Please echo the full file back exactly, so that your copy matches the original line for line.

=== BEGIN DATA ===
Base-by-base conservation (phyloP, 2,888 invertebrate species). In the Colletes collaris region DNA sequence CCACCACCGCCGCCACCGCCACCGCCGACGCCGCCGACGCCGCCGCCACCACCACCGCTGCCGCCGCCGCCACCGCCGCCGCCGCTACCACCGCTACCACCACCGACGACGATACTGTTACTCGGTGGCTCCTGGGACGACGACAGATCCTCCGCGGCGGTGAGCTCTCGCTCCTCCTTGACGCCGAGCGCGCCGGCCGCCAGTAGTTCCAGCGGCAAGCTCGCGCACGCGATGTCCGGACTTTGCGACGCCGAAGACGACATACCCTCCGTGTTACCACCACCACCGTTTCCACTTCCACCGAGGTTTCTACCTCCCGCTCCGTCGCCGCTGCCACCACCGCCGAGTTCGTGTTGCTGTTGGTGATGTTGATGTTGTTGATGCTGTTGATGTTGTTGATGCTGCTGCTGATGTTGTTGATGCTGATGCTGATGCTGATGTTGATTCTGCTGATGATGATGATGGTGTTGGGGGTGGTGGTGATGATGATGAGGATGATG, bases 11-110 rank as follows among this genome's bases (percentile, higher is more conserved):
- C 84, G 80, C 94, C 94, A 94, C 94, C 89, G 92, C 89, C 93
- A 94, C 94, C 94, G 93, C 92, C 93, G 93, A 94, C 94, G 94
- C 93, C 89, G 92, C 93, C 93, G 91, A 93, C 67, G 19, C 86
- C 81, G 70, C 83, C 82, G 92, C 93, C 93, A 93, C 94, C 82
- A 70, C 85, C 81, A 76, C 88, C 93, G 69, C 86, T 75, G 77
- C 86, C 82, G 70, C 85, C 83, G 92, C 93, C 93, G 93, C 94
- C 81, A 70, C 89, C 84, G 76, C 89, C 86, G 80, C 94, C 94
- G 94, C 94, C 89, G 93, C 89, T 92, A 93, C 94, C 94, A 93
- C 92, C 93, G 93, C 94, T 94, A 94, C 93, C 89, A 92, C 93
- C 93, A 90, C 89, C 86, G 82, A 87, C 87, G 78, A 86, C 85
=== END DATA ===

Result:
Base-by-base conservation (phyloP, 2,888 invertebrate species). In the Colletes collaris region DNA sequence CCACCACCGCCGCCACCGCCACCGCCGACGCCGCCGACGCCGCCGCCACCACCACCGCTGCCGCCGCCGCCACCGCCGCCGCCGCTACCACCGCTACCACCACCGACGACGATACTGTTACTCGGTGGCTCCTGGGACGACGACAGATCCTCCGCGGCGGTGAGCTCTCGCTCCTCCTTGACGCCGAGCGCGCCGGCCGCCAGTAGTTCCAGCGGCAAGCTCGCGCACGCGATGTCCGGACTTTGCGACGCCGAAGACGACATACCCTCCGTGTTACCACCACCACCGTTTCCACTTCCACCGAGGTTTCTACCTCCCGCTCCGTCGCCGCTGCCACCACCGCCGAGTTCGTGTTGCTGTTGGTGATGTTGATGTTGTTGATGCTGTTGATGTTGTTGATGCTGCTGCTGATGTTGTTGATGCTGATGCTGATGCTGATGTTGATTCTGCTGATGATGATGATGGTGTTGGGGGTGGTGGTGATGATGATGAGGATGATG, bases 11-110 rank as follows among this genome's bases (percentile, higher is more conserved):
- C 84, G 80, C 94, C 94, A 94, C 94, C 89, G 92, C 89, C 93
- A 94, C 94, C 94, G 93, C 92, C 93, G 93, A 94, C 94, G 94
- C 93, C 89, G 92, C 93, C 93, G 91, A 93, C 67, G 19, C 86
- C 81, G 70, C 83, C 82, G 92, C 93, C 93, A 93, C 94, C 82
- A 70, C 85, C 81, A 76, C 88, C 93, G 69, C 86, T 75, G 77
- C 86, C 82, G 70, C 85, C 83, G 92, C 93, C 93, G 93, C 94
- C 81, A 70, C 89, C 84, G 76, C 89, C 86, G 80, C 94, C 94
- G 94, C 94, C 89, G 93, C 89, T 92, A 93, C 94, C 94, A 93
- C 92, C 93, G 93, C 94, T 94, A 94, C 93, C 89, A 92, C 93
- C 93, A 90, C 89, C 86, G 82, A 87, C 87, G 78, A 86, C 85